draw large black dots in the shapes of
on the stimulation cards in the hospital
These black-against-white symbols
catch their attention,
the head nurse informs us.
We place the black dotted cards inside
and their newborn eyes catch and hold
those large black dots, just as she said
The sight of them stirs a far-off memory
Was it my own mothers eyes? So dark were
those first black dots into which I
eyes which were weeping often, even then,
my aunt told me, weeping they were,
over some unnamed fear she had for me.
Did those fears transfer from her eyes to
Did those black dots of fear imprint my
Or is it genes, which curse my peace,
inherited imbalances which
cause my own black fears today?
Freda Zehr, Wilmingtonm
Delaware, is a free lance writer and
member of Frazer Mennonite church in
Malvern along with her husband, Vernon
Zehr, a retired minister. She retired
from twenty years as a medical secretary
and has been active in volunteer work,
prison mentoring, and racial diversity
scrubbed my kitchen floor today,
not one of those "a lick and a
a real down on my hands and knees job.
"To get all the corners clean,
you must get down on your knees,"
Mama always said.
Her house always had
just-scrubbed look on Saturday night.
The old blue linoleums worn-through
shone dark and glossy with wax.
The oily smell of furniture polish
blended with all the odors of
next to godliness,"
I often heard her say on Saturday
Thoughts of God came easy on
so close to Sunday morning
and thoughts of food.
The two cackling
chickens, duly chased and caught,
their heads severed by her own hand.
I could not watch.
Their feathers singed now by the lit
her hands deftly moved their plump bodies
through the flaming newspapers.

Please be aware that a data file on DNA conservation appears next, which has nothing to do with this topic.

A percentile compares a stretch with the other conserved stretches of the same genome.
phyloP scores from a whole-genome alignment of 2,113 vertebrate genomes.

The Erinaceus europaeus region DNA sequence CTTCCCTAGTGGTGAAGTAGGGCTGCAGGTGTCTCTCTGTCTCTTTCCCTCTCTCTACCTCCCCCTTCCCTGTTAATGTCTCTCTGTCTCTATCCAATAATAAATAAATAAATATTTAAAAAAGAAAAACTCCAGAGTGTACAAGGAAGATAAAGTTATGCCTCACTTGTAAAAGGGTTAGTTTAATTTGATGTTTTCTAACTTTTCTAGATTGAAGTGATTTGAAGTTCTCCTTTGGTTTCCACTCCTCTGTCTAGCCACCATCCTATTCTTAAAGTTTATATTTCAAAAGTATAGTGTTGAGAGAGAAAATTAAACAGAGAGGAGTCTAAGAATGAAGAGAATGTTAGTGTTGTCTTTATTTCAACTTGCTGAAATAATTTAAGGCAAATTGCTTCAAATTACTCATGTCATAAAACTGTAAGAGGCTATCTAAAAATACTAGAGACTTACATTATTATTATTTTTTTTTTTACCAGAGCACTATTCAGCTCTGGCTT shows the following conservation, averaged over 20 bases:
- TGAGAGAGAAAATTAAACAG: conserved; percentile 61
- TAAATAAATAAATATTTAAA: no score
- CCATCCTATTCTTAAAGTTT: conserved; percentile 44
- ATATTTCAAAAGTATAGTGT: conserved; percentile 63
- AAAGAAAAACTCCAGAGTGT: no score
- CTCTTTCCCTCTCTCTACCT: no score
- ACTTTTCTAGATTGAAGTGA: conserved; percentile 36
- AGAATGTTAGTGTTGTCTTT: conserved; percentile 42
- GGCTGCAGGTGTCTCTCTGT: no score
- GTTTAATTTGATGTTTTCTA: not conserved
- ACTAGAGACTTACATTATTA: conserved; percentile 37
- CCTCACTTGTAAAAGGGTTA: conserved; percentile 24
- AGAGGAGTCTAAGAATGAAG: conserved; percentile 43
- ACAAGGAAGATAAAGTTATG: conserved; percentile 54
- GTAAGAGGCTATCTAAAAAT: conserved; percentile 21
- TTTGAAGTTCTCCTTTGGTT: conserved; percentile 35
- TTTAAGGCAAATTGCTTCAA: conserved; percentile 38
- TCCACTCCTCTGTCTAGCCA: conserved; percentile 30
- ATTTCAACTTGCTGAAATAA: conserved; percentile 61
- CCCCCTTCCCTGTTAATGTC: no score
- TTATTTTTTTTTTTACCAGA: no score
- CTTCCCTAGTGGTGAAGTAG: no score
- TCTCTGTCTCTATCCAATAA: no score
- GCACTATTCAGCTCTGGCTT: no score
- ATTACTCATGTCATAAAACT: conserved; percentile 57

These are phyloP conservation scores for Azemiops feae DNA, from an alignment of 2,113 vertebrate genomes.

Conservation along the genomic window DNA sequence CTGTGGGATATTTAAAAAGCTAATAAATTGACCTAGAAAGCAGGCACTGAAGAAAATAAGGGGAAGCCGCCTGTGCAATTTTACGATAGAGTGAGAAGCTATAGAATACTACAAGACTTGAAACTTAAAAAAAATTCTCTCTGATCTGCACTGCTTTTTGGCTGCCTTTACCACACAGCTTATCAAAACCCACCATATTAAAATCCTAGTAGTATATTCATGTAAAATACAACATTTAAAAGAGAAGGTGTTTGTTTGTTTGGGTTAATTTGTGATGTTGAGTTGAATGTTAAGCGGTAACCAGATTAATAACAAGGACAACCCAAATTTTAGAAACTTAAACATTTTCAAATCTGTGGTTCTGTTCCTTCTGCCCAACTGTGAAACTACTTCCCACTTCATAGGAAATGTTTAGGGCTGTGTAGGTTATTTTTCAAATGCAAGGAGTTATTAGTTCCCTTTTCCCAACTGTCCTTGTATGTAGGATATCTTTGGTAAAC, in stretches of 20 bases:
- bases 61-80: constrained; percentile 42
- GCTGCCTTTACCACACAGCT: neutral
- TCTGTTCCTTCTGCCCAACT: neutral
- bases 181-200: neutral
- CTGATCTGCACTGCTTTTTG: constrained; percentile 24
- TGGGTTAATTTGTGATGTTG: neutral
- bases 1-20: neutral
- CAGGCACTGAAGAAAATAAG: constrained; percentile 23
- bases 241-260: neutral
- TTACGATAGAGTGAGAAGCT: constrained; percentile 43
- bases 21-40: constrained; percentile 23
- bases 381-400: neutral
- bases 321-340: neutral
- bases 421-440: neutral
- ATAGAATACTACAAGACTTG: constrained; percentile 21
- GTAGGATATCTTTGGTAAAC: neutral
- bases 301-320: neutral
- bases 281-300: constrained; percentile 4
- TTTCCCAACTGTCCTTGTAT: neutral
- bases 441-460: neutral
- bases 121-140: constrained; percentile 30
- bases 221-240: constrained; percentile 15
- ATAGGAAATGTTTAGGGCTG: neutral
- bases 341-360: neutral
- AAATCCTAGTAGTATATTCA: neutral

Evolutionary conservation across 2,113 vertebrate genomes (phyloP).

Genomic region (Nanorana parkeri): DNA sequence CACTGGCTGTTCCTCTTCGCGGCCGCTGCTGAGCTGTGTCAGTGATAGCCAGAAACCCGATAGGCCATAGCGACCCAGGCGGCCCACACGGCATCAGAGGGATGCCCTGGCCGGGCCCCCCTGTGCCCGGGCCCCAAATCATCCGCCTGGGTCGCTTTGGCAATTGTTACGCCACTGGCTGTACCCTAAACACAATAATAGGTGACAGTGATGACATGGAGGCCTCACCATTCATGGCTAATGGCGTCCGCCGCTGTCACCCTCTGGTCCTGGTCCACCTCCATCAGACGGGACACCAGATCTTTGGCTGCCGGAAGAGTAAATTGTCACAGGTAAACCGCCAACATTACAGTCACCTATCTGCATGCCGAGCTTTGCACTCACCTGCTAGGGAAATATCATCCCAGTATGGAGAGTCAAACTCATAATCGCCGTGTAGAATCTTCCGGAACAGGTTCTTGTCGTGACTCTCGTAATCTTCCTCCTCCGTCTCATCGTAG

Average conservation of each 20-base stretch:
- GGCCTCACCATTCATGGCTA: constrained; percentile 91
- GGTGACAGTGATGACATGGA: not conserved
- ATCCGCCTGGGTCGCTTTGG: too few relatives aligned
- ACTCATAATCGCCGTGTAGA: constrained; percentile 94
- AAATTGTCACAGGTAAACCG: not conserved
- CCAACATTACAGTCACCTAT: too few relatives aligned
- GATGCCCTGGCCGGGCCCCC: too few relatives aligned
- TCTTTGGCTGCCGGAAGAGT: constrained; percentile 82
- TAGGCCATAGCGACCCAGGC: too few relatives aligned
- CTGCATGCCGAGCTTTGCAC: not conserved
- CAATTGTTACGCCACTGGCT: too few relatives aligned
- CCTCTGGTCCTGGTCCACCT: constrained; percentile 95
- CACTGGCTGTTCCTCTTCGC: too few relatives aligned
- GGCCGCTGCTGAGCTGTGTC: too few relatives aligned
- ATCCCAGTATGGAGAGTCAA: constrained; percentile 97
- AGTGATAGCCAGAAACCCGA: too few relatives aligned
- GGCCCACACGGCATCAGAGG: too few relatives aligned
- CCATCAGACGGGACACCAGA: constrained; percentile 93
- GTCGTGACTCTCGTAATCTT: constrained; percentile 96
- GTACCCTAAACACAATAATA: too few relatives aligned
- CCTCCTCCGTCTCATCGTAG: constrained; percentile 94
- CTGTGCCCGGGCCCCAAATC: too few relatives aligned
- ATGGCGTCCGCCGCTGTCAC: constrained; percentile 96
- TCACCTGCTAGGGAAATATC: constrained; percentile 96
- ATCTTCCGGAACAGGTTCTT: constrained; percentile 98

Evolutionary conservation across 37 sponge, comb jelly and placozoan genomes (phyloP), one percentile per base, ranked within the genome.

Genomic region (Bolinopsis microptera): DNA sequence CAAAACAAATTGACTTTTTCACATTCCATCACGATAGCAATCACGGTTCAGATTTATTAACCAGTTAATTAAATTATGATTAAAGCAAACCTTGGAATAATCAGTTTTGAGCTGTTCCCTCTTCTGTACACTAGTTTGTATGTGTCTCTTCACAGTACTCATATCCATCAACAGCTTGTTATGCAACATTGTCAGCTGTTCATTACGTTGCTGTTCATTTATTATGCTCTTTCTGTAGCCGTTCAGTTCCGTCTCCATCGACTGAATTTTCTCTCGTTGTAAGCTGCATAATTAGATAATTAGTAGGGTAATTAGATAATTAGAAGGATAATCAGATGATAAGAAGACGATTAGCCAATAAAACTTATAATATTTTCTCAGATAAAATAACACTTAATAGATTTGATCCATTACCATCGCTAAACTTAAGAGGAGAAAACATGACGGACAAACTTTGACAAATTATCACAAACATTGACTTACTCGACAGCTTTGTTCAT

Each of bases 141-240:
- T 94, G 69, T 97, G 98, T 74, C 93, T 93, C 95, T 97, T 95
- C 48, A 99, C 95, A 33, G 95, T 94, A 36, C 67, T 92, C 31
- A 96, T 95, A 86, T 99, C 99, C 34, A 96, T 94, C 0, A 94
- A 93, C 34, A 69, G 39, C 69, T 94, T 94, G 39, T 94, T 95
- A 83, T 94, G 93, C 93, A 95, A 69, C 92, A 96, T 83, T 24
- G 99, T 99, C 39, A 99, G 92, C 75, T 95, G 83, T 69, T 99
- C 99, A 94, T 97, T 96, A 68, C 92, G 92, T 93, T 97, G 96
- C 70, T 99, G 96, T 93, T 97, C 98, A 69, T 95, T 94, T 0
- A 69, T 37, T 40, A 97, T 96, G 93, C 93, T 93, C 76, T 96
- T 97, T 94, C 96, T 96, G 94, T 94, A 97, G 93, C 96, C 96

Their bodies scraped
and cut up,
they rested now in the ice box,
waiting to be fried tomorrow.
The freshly baked pies waited too,
and the chocolate cake on the pantry
Was an abundance of food also next to
It felt that way on Saturday night.
Papa loved company for
Faraway relatives would be invited:
"Come up for Sunday dinner, Alma is
a wonderful cook"
(as indeed she was).
But sometimes she dreaded it.
She told me once, one
August Saturday afternoon
(as we again prepared for
Sunday dinner on my birthday),
how he had invited his cousins from
just two weeks before my birth.
Fifteen years later, distress still
at the memory of that day.
"I didnt feel good that
summer, it was so hot.
And youyou were such a large
I thought I could not get dinner for all
The women folk cousins
were sorry for her,
she said, when they saw her body, large
"We did not know," they said,
"Michael should have told us."
She seemed to find comfort in their
She smiles now, remembering.
"But I was always glad I did
Papa so loves company"
nightSunday mornings often
followed by Sunday afternoon headaches.
The dark green blinds pulled against
the afternoon sunit hurt her eyes.
I slipped upstairs, to
from the company where only the murmur of
the voices below interrupted the silence
in her room.
She lay on the bed, her forehead
covered with a wet wash cloth,
her long thick black hair
(released from the pins that bound it)
billowed like a dark storm cloud
across the pillow.
Pain etched furrows in her
porcelain white skin.
I rubbed her temples,
the way she always liked.
"Is the pain
better yet, Mama"?
A tear slid from the corner of her eye
to the pillow beneath.
"Yes, it helps a little." She
patted my hand now;
"You have a good way with your
for such a little girl."
Saturday nights, Sunday
Soon it will be Monday,